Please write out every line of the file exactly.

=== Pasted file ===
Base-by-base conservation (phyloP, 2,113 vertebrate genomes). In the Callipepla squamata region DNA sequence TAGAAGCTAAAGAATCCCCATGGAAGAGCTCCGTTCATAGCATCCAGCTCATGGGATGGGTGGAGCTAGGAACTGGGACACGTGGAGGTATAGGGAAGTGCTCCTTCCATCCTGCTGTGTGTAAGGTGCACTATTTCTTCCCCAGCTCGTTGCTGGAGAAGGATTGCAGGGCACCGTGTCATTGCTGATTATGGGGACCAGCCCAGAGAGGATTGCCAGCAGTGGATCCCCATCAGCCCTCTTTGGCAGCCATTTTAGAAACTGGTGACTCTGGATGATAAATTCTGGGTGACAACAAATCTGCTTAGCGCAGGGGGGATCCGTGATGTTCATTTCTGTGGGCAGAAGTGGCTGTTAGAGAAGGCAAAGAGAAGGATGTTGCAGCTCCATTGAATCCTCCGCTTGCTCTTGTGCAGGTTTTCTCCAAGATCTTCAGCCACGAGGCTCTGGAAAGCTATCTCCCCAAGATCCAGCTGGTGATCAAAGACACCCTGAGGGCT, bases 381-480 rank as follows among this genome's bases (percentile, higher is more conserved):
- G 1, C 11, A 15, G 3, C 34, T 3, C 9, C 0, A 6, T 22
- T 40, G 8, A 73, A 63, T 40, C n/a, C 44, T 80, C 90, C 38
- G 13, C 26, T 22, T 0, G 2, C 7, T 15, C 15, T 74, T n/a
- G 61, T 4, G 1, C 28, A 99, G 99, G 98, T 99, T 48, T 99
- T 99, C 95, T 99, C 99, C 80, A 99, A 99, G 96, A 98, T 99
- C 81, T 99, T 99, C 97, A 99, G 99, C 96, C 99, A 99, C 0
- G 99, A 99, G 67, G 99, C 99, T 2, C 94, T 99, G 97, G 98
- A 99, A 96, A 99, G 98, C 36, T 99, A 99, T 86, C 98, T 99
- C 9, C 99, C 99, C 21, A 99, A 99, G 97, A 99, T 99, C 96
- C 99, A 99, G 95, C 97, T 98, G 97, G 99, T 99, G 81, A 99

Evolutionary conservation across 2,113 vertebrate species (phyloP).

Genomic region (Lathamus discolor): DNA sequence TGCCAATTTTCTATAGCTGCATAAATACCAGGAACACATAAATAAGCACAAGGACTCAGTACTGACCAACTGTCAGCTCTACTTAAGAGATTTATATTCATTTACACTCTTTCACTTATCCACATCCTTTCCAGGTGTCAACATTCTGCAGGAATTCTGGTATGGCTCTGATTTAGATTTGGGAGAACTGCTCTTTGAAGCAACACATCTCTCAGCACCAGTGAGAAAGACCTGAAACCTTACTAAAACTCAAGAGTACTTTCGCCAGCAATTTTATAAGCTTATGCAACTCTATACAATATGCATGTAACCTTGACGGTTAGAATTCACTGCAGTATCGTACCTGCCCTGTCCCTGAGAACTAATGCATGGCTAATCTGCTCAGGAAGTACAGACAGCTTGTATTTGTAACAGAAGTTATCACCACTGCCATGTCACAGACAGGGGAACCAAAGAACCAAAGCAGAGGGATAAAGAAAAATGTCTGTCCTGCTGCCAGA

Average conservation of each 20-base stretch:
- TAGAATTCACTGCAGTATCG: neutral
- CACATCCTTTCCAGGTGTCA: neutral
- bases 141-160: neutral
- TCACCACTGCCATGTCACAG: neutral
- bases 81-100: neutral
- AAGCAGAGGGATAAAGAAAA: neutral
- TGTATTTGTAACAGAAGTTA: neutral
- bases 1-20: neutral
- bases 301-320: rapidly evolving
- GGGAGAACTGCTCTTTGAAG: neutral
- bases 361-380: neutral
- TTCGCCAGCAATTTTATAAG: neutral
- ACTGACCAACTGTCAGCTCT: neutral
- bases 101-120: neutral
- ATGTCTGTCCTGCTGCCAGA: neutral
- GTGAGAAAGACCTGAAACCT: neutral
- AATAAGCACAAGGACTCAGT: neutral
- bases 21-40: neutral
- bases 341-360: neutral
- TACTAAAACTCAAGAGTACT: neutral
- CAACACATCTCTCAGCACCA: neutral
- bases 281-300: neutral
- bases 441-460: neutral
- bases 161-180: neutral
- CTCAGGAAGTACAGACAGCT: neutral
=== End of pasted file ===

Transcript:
Base-by-base conservation (phyloP, 2,113 vertebrate genomes). In the Callipepla squamata region DNA sequence TAGAAGCTAAAGAATCCCCATGGAAGAGCTCCGTTCATAGCATCCAGCTCATGGGATGGGTGGAGCTAGGAACTGGGACACGTGGAGGTATAGGGAAGTGCTCCTTCCATCCTGCTGTGTGTAAGGTGCACTATTTCTTCCCCAGCTCGTTGCTGGAGAAGGATTGCAGGGCACCGTGTCATTGCTGATTATGGGGACCAGCCCAGAGAGGATTGCCAGCAGTGGATCCCCATCAGCCCTCTTTGGCAGCCATTTTAGAAACTGGTGACTCTGGATGATAAATTCTGGGTGACAACAAATCTGCTTAGCGCAGGGGGGATCCGTGATGTTCATTTCTGTGGGCAGAAGTGGCTGTTAGAGAAGGCAAAGAGAAGGATGTTGCAGCTCCATTGAATCCTCCGCTTGCTCTTGTGCAGGTTTTCTCCAAGATCTTCAGCCACGAGGCTCTGGAAAGCTATCTCCCCAAGATCCAGCTGGTGATCAAAGACACCCTGAGGGCT, bases 381-480 rank as follows among this genome's bases (percentile, higher is more conserved):
- G 1, C 11, A 15, G 3, C 34, T 3, C 9, C 0, A 6, T 22
- T 40, G 8, A 73, A 63, T 40, C n/a, C 44, T 80, C 90, C 38
- G 13, C 26, T 22, T 0, G 2, C 7, T 15, C 15, T 74, T n/a
- G 61, T 4, G 1, C 28, A 99, G 99, G 98, T 99, T 48, T 99
- T 99, C 95, T 99, C 99, C 80, A 99, A 99, G 96, A 98, T 99
- C 81, T 99, T 99, C 97, A 99, G 99, C 96, C 99, A 99, C 0
- G 99, A 99, G 67, G 99, C 99, T 2, C 94, T 99, G 97, G 98
- A 99, A 96, A 99, G 98, C 36, T 99, A 99, T 86, C 98, T 99
- C 9, C 99, C 99, C 21, A 99, A 99, G 97, A 99, T 99, C 96
- C 99, A 99, G 95, C 97, T 98, G 97, G 99, T 99, G 81, A 99

Evolutionary conservation across 2,113 vertebrate species (phyloP).

Genomic region (Lathamus discolor): DNA sequence TGCCAATTTTCTATAGCTGCATAAATACCAGGAACACATAAATAAGCACAAGGACTCAGTACTGACCAACTGTCAGCTCTACTTAAGAGATTTATATTCATTTACACTCTTTCACTTATCCACATCCTTTCCAGGTGTCAACATTCTGCAGGAATTCTGGTATGGCTCTGATTTAGATTTGGGAGAACTGCTCTTTGAAGCAACACATCTCTCAGCACCAGTGAGAAAGACCTGAAACCTTACTAAAACTCAAGAGTACTTTCGCCAGCAATTTTATAAGCTTATGCAACTCTATACAATATGCATGTAACCTTGACGGTTAGAATTCACTGCAGTATCGTACCTGCCCTGTCCCTGAGAACTAATGCATGGCTAATCTGCTCAGGAAGTACAGACAGCTTGTATTTGTAACAGAAGTTATCACCACTGCCATGTCACAGACAGGGGAACCAAAGAACCAAAGCAGAGGGATAAAGAAAAATGTCTGTCCTGCTGCCAGA

Average conservation of each 20-base stretch:
- TAGAATTCACTGCAGTATCG: neutral
- CACATCCTTTCCAGGTGTCA: neutral
- bases 141-160: neutral
- TCACCACTGCCATGTCACAG: neutral
- bases 81-100: neutral
- AAGCAGAGGGATAAAGAAAA: neutral
- TGTATTTGTAACAGAAGTTA: neutral
- bases 1-20: neutral
- bases 301-320: rapidly evolving
- GGGAGAACTGCTCTTTGAAG: neutral
- bases 361-380: neutral
- TTCGCCAGCAATTTTATAAG: neutral
- ACTGACCAACTGTCAGCTCT: neutral
- bases 101-120: neutral
- ATGTCTGTCCTGCTGCCAGA: neutral
- GTGAGAAAGACCTGAAACCT: neutral
- AATAAGCACAAGGACTCAGT: neutral
- bases 21-40: neutral
- bases 341-360: neutral
- TACTAAAACTCAAGAGTACT: neutral
- CAACACATCTCTCAGCACCA: neutral
- bases 281-300: neutral
- bases 441-460: neutral
- bases 161-180: neutral
- CTCAGGAAGTACAGACAGCT: neutral